You’re late for an appointment in downtown Palermo. The traffic was insane, the one-way streets ran you in circles, but, at last, you’ve found a space in a dark alley just big enough for your car. As you open the door and step out, a young man approaches.
“How long will you be?” he asks, smiling. You’re taken aback. You realize he wants money and you’re intimidated.
“About fifteen minutes,” you tell him. It’s a lie but he might be a car thief. “How much is it?”
“Whatever you want,” he says with a shrug. You cough up a few euros and he thanks you graciously.
After an hour passes, you rush back to find your car safe and sound. As you pull out of the alley, you pass the young man who nods and flashes another smile. You feel taken and curse him under your breath. But as time goes on, you start to look for these illicit parking attendants, and even feel uncomfortable leaving your car without paying somebody to protect it.
In southern Italy, paying the "pizzo" can feel like the natural order of things. The nineteenth-century grain farmers who turned over most of the harvest to overlords were expected to give an additional scoop, the pizzo, or beakful, to the estate guards. Thus, “wetting the beak” became the tribute paid to the middlemen—the mafiosi who guaranteed distant landlords a smooth operation under threat of violence.
The word’s double meaning, that of a bird’s beak, has a more familiar connotation today, and the long tradition of the racketeer wetting his beak by dipping into a shopkeeper’s monthly profits continues to this day. The legendary Mafia boss of the early twentieth century, Vito Cascio Ferro, considered the pizzo an integral part of Sicilian society that must be handled with care:
“You’ve got to skim the cream off the milk without breaking the bottle,” he cautioned. “Don’t ruin people with absurd demands for money. Offer your protection instead. Help them prosper in business and they’ll not only be happy to pay the pizzo but they’ll kiss your hands in gratitude.” Cascio Ferro’s view from the top, however, obscures the nasty consequences that “ruin” can entail.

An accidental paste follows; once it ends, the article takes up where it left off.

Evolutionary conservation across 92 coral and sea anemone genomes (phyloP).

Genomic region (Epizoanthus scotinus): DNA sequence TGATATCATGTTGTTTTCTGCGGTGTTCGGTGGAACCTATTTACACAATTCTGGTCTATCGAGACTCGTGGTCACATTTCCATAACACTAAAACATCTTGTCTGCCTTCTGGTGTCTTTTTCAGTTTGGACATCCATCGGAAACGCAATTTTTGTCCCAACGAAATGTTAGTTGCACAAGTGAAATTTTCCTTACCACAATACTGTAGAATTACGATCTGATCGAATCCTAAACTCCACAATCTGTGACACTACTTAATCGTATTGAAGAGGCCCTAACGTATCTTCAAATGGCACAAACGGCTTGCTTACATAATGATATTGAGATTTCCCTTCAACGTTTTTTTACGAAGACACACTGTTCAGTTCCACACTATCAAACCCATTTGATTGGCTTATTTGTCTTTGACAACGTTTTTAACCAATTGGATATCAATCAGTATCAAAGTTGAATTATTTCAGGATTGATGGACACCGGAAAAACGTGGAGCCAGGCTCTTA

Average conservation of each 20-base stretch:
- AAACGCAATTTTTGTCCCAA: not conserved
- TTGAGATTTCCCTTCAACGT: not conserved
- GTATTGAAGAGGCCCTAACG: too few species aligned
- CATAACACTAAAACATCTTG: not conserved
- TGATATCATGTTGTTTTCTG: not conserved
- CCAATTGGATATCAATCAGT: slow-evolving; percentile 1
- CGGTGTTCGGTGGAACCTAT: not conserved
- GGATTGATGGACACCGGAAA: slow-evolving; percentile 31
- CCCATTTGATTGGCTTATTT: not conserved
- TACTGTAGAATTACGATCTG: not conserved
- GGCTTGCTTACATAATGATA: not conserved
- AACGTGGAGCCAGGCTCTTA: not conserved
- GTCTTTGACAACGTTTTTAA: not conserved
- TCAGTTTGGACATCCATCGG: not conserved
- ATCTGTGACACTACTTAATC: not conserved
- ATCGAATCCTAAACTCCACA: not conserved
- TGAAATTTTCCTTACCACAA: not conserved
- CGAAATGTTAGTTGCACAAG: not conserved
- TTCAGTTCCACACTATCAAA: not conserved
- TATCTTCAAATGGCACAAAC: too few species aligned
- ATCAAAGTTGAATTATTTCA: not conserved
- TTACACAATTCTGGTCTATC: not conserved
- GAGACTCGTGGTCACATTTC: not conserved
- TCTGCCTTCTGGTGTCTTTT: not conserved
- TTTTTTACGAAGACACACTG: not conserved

Sicily’s trade advantage as a Mediterranean crossroads was simultaneously its disadvantage. Colonized through the millennia by innumerable foreign powers, the island’s inhabitants rejected the faraway rulers as illegitimate and impotent. A local class of strongmen filled the power vacuum; they assumed the monopoly on violence, to use a political term, traditionally held by official governments. Though illegal and frequently tyrannical, this parallel system of governance with its own norms, laws, and taxes, offered the only form of protection available to vulnerable Sicilian peasants.
Typically, a middleman—one with the implicit authority of violence—was given a cut of the sales transaction he was asked to mediate. A buyer was guaranteed to receive his money’s worth and the seller was guaranteed to be paid. This happy arrangement became the preferred method for both buyer and seller.
Protection as a service has devolved over time into base extortion. It thrives in Sicily precisely because it sprang from a legitimatized mafioso system. The pizzo is brazenly collected from grocery stores, restaurants, hotels, car dealerships, funeral parlors and even holy festivals.
A retailer opening a new shop is greeted by a friendly esattore, a “tax collector,” sent by the controlling crime family of the territory. A relationship is established based on the hand-to-hand exchange of cash, generally on a monthly or semi-annual basis. In 2009, this hidden "tax” on Italian businesses amounted to £8 billion. As access to credit becomes more difficult in the country’s lagging recession, the Mafia has filled the gap, offering usurious loans worth an additional £14 billion.